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Money to help identify dangerous toxins in center-city Rock Hill

In a boost to Rock Hill's efforts to keep closer tabs on toxins, Rock Hill has been awarded a $100,000 grant from the Environmental Protection Agency, city officials announced this morning. The money will be used first to identify and prioritize the substances, then educate neighbors on how to protect themselves.

Asbestos, lead-based paint and other potential toxins left behind at abandoned textile mills can pose health risks to neighbors.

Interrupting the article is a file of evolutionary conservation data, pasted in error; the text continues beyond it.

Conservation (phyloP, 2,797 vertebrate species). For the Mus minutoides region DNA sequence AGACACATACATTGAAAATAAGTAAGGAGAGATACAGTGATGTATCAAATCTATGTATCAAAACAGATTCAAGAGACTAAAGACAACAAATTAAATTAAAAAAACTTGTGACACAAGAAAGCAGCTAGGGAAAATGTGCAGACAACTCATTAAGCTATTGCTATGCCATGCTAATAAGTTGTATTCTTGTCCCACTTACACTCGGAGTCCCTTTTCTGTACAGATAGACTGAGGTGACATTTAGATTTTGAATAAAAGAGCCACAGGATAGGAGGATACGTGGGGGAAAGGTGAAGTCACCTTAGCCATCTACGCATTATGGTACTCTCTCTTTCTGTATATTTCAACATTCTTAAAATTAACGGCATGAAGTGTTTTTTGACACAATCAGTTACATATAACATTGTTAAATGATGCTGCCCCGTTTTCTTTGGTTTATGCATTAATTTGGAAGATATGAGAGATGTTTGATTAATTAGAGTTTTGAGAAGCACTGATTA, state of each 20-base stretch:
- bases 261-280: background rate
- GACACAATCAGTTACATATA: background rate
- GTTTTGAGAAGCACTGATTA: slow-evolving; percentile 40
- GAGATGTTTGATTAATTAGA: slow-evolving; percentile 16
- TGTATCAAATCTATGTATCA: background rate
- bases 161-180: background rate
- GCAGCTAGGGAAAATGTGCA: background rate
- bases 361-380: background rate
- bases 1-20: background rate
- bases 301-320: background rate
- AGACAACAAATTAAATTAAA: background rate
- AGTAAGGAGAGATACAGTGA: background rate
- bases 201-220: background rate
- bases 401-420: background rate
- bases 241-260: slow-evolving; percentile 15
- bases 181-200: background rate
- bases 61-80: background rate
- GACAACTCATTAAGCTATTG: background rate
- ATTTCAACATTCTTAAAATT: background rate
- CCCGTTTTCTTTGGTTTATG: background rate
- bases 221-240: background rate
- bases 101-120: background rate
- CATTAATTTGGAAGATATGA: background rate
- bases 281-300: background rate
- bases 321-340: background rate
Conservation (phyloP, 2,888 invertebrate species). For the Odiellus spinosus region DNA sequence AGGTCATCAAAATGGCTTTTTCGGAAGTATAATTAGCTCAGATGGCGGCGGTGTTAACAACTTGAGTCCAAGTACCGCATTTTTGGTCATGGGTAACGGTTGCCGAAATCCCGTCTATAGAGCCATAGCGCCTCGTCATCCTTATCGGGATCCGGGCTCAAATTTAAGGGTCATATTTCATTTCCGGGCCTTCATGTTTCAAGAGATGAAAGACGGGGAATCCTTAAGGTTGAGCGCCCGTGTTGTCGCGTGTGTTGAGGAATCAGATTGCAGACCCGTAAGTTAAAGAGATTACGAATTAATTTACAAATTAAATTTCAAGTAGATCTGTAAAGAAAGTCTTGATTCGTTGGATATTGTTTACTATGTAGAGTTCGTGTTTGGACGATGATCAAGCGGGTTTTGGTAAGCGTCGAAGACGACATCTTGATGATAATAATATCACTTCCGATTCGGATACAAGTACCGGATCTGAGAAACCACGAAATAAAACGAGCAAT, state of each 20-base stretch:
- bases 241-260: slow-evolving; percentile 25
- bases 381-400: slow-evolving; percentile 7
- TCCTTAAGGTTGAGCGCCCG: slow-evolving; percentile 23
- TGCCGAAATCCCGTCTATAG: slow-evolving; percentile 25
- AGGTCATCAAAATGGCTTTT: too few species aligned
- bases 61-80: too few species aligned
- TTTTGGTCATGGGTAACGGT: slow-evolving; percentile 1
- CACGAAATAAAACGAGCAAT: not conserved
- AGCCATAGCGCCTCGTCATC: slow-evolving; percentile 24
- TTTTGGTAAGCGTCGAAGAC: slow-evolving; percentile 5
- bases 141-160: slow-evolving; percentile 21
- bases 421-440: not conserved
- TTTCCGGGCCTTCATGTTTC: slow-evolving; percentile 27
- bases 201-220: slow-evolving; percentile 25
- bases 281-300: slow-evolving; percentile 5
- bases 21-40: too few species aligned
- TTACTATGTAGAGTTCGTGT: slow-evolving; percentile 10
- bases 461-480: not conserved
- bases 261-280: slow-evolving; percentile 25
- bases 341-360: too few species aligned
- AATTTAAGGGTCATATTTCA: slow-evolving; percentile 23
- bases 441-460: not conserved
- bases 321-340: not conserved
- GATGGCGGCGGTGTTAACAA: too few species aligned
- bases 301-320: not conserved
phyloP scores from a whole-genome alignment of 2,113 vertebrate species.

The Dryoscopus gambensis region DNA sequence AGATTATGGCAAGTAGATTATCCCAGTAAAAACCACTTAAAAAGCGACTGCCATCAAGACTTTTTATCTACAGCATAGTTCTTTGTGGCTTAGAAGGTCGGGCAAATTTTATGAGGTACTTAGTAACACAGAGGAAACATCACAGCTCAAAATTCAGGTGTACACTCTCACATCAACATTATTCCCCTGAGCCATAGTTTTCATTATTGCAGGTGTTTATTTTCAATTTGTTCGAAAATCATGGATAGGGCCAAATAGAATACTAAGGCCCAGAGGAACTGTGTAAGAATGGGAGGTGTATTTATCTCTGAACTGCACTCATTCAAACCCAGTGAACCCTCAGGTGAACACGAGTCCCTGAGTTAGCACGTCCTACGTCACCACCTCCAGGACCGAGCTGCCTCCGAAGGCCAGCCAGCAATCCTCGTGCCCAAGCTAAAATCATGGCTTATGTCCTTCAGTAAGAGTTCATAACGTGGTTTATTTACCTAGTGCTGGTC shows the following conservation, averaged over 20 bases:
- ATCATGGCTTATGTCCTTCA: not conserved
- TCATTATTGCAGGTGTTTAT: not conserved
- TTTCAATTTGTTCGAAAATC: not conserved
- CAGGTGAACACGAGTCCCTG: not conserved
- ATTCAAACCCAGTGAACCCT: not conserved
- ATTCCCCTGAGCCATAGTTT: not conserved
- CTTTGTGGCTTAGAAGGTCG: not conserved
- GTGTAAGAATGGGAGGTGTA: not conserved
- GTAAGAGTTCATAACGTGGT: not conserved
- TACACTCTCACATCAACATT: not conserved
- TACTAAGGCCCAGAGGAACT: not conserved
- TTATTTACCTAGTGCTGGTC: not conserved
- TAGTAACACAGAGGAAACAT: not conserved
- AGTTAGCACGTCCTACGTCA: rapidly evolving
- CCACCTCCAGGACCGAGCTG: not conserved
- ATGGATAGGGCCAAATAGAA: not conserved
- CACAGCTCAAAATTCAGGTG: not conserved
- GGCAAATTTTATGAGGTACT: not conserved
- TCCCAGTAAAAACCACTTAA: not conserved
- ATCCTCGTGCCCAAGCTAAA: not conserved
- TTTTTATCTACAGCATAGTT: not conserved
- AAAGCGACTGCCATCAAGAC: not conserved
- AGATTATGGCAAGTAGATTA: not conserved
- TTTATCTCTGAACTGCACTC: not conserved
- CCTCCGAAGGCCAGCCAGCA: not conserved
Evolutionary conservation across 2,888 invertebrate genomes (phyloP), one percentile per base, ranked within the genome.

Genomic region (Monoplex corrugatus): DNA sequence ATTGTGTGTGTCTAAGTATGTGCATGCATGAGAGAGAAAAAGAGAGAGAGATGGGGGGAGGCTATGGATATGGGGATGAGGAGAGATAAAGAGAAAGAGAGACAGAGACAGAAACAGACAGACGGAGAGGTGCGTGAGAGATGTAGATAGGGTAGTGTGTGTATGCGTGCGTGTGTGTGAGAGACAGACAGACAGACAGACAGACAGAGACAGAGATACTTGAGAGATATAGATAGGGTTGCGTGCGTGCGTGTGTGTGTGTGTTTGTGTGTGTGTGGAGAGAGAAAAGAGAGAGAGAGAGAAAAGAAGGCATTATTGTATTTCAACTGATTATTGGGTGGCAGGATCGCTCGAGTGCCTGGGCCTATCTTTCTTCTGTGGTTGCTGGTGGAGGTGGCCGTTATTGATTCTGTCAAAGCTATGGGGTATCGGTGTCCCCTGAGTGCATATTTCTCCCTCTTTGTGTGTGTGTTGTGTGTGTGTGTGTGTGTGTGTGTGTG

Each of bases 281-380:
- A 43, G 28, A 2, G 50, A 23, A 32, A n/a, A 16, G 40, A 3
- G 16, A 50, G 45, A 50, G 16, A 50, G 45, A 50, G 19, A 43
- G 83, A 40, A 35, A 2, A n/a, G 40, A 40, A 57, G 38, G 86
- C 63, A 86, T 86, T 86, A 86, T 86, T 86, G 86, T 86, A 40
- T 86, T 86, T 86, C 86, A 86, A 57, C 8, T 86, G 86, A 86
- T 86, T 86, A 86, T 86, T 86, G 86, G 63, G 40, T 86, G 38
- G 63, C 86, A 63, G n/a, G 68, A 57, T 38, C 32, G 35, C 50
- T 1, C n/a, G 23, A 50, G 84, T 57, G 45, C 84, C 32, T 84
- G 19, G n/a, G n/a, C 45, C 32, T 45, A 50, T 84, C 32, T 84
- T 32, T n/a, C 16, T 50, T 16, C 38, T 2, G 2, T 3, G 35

That's especially true in center-city Rock Hill, where homes are built close to old mills in neighborhoods like Hagins-Fewell, Sunset Park, Crawford Road North and Sunset Park.

A Toxic Task Force has been created to get residents involved. Also, the city will create the Urban Rock Hill Toxics Substance Registry.

Rock Hill's grant application was one of the best the EPA has received, said Linda Rimer, a project officer with the agency.

If the city meets the goals laid out in the first grant application, the EPA will consider awarding $200,000 more as part of a second phase.

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